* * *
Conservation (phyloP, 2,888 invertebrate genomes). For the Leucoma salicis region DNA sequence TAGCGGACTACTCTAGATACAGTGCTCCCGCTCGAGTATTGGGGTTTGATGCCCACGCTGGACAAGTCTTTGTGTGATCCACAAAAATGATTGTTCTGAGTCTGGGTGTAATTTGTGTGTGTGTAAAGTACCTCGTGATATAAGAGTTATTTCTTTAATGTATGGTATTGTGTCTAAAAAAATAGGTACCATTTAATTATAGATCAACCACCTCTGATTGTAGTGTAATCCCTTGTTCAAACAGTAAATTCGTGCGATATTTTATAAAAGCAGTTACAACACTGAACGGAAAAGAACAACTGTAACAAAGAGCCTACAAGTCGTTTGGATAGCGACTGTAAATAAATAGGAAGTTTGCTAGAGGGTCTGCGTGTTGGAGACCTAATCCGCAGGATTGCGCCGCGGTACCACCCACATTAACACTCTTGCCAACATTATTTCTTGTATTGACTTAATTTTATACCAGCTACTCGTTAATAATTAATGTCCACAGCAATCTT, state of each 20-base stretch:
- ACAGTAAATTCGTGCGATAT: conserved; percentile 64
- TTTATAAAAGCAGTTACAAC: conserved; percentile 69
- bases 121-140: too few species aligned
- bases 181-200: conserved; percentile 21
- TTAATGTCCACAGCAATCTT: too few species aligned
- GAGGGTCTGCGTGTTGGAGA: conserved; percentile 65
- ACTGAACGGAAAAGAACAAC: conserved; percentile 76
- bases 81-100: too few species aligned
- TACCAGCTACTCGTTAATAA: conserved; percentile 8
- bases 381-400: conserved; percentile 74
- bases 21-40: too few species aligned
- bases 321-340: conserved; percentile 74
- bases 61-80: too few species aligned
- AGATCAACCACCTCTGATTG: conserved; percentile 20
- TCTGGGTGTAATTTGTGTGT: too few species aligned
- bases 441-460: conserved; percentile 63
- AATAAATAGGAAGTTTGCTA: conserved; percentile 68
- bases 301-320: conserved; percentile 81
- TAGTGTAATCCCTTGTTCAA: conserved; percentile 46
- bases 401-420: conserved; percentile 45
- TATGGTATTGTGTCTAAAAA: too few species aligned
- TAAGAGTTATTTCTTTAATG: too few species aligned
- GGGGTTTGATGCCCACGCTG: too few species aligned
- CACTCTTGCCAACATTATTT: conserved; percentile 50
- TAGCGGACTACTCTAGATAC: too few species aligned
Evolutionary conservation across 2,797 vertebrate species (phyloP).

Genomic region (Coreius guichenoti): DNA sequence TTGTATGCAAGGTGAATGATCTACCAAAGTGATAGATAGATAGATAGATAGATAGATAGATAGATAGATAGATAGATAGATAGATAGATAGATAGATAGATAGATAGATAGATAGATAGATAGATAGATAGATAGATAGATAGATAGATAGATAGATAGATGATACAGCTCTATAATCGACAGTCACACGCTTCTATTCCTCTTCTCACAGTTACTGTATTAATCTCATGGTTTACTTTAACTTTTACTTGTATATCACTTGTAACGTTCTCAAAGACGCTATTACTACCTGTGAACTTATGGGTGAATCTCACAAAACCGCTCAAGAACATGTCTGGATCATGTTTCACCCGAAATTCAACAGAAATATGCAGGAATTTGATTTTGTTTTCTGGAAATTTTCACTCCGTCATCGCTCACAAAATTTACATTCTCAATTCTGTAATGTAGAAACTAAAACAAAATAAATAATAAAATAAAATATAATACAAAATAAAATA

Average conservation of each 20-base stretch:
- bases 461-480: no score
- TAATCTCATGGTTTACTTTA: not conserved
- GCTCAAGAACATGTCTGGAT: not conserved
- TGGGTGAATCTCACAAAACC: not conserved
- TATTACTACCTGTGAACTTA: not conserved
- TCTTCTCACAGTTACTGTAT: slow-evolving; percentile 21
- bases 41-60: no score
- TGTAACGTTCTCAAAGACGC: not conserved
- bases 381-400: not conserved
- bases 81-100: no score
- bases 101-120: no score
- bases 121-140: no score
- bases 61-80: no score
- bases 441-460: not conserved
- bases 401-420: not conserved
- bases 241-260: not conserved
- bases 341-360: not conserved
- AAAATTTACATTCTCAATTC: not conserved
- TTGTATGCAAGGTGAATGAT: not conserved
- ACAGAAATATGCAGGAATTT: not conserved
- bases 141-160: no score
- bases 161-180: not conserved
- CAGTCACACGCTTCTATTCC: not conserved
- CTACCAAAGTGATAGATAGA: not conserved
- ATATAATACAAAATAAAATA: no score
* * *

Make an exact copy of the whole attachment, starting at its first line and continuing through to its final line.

Conservation (phyloP, 2,888 invertebrate genomes). For the Leucoma salicis region DNA sequence TAGCGGACTACTCTAGATACAGTGCTCCCGCTCGAGTATTGGGGTTTGATGCCCACGCTGGACAAGTCTTTGTGTGATCCACAAAAATGATTGTTCTGAGTCTGGGTGTAATTTGTGTGTGTGTAAAGTACCTCGTGATATAAGAGTTATTTCTTTAATGTATGGTATTGTGTCTAAAAAAATAGGTACCATTTAATTATAGATCAACCACCTCTGATTGTAGTGTAATCCCTTGTTCAAACAGTAAATTCGTGCGATATTTTATAAAAGCAGTTACAACACTGAACGGAAAAGAACAACTGTAACAAAGAGCCTACAAGTCGTTTGGATAGCGACTGTAAATAAATAGGAAGTTTGCTAGAGGGTCTGCGTGTTGGAGACCTAATCCGCAGGATTGCGCCGCGGTACCACCCACATTAACACTCTTGCCAACATTATTTCTTGTATTGACTTAATTTTATACCAGCTACTCGTTAATAATTAATGTCCACAGCAATCTT, state of each 20-base stretch:
- ACAGTAAATTCGTGCGATAT: conserved; percentile 64
- TTTATAAAAGCAGTTACAAC: conserved; percentile 69
- bases 121-140: too few species aligned
- bases 181-200: conserved; percentile 21
- TTAATGTCCACAGCAATCTT: too few species aligned
- GAGGGTCTGCGTGTTGGAGA: conserved; percentile 65
- ACTGAACGGAAAAGAACAAC: conserved; percentile 76
- bases 81-100: too few species aligned
- TACCAGCTACTCGTTAATAA: conserved; percentile 8
- bases 381-400: conserved; percentile 74
- bases 21-40: too few species aligned
- bases 321-340: conserved; percentile 74
- bases 61-80: too few species aligned
- AGATCAACCACCTCTGATTG: conserved; percentile 20
- TCTGGGTGTAATTTGTGTGT: too few species aligned
- bases 441-460: conserved; percentile 63
- AATAAATAGGAAGTTTGCTA: conserved; percentile 68
- bases 301-320: conserved; percentile 81
- TAGTGTAATCCCTTGTTCAA: conserved; percentile 46
- bases 401-420: conserved; percentile 45
- TATGGTATTGTGTCTAAAAA: too few species aligned
- TAAGAGTTATTTCTTTAATG: too few species aligned
- GGGGTTTGATGCCCACGCTG: too few species aligned
- CACTCTTGCCAACATTATTT: conserved; percentile 50
- TAGCGGACTACTCTAGATAC: too few species aligned
Evolutionary conservation across 2,797 vertebrate species (phyloP).

Genomic region (Coreius guichenoti): DNA sequence TTGTATGCAAGGTGAATGATCTACCAAAGTGATAGATAGATAGATAGATAGATAGATAGATAGATAGATAGATAGATAGATAGATAGATAGATAGATAGATAGATAGATAGATAGATAGATAGATAGATAGATAGATAGATAGATAGATAGATAGATAGATGATACAGCTCTATAATCGACAGTCACACGCTTCTATTCCTCTTCTCACAGTTACTGTATTAATCTCATGGTTTACTTTAACTTTTACTTGTATATCACTTGTAACGTTCTCAAAGACGCTATTACTACCTGTGAACTTATGGGTGAATCTCACAAAACCGCTCAAGAACATGTCTGGATCATGTTTCACCCGAAATTCAACAGAAATATGCAGGAATTTGATTTTGTTTTCTGGAAATTTTCACTCCGTCATCGCTCACAAAATTTACATTCTCAATTCTGTAATGTAGAAACTAAAACAAAATAAATAATAAAATAAAATATAATACAAAATAAAATA

Average conservation of each 20-base stretch:
- bases 461-480: no score
- TAATCTCATGGTTTACTTTA: not conserved
- GCTCAAGAACATGTCTGGAT: not conserved
- TGGGTGAATCTCACAAAACC: not conserved
- TATTACTACCTGTGAACTTA: not conserved
- TCTTCTCACAGTTACTGTAT: slow-evolving; percentile 21
- bases 41-60: no score
- TGTAACGTTCTCAAAGACGC: not conserved
- bases 381-400: not conserved
- bases 81-100: no score
- bases 101-120: no score
- bases 121-140: no score
- bases 61-80: no score
- bases 441-460: not conserved
- bases 401-420: not conserved
- bases 241-260: not conserved
- bases 341-360: not conserved
- AAAATTTACATTCTCAATTC: not conserved
- TTGTATGCAAGGTGAATGAT: not conserved
- ACAGAAATATGCAGGAATTT: not conserved
- bases 141-160: no score
- bases 161-180: not conserved
- CAGTCACACGCTTCTATTCC: not conserved
- CTACCAAAGTGATAGATAGA: not conserved
- ATATAATACAAAATAAAATA: no score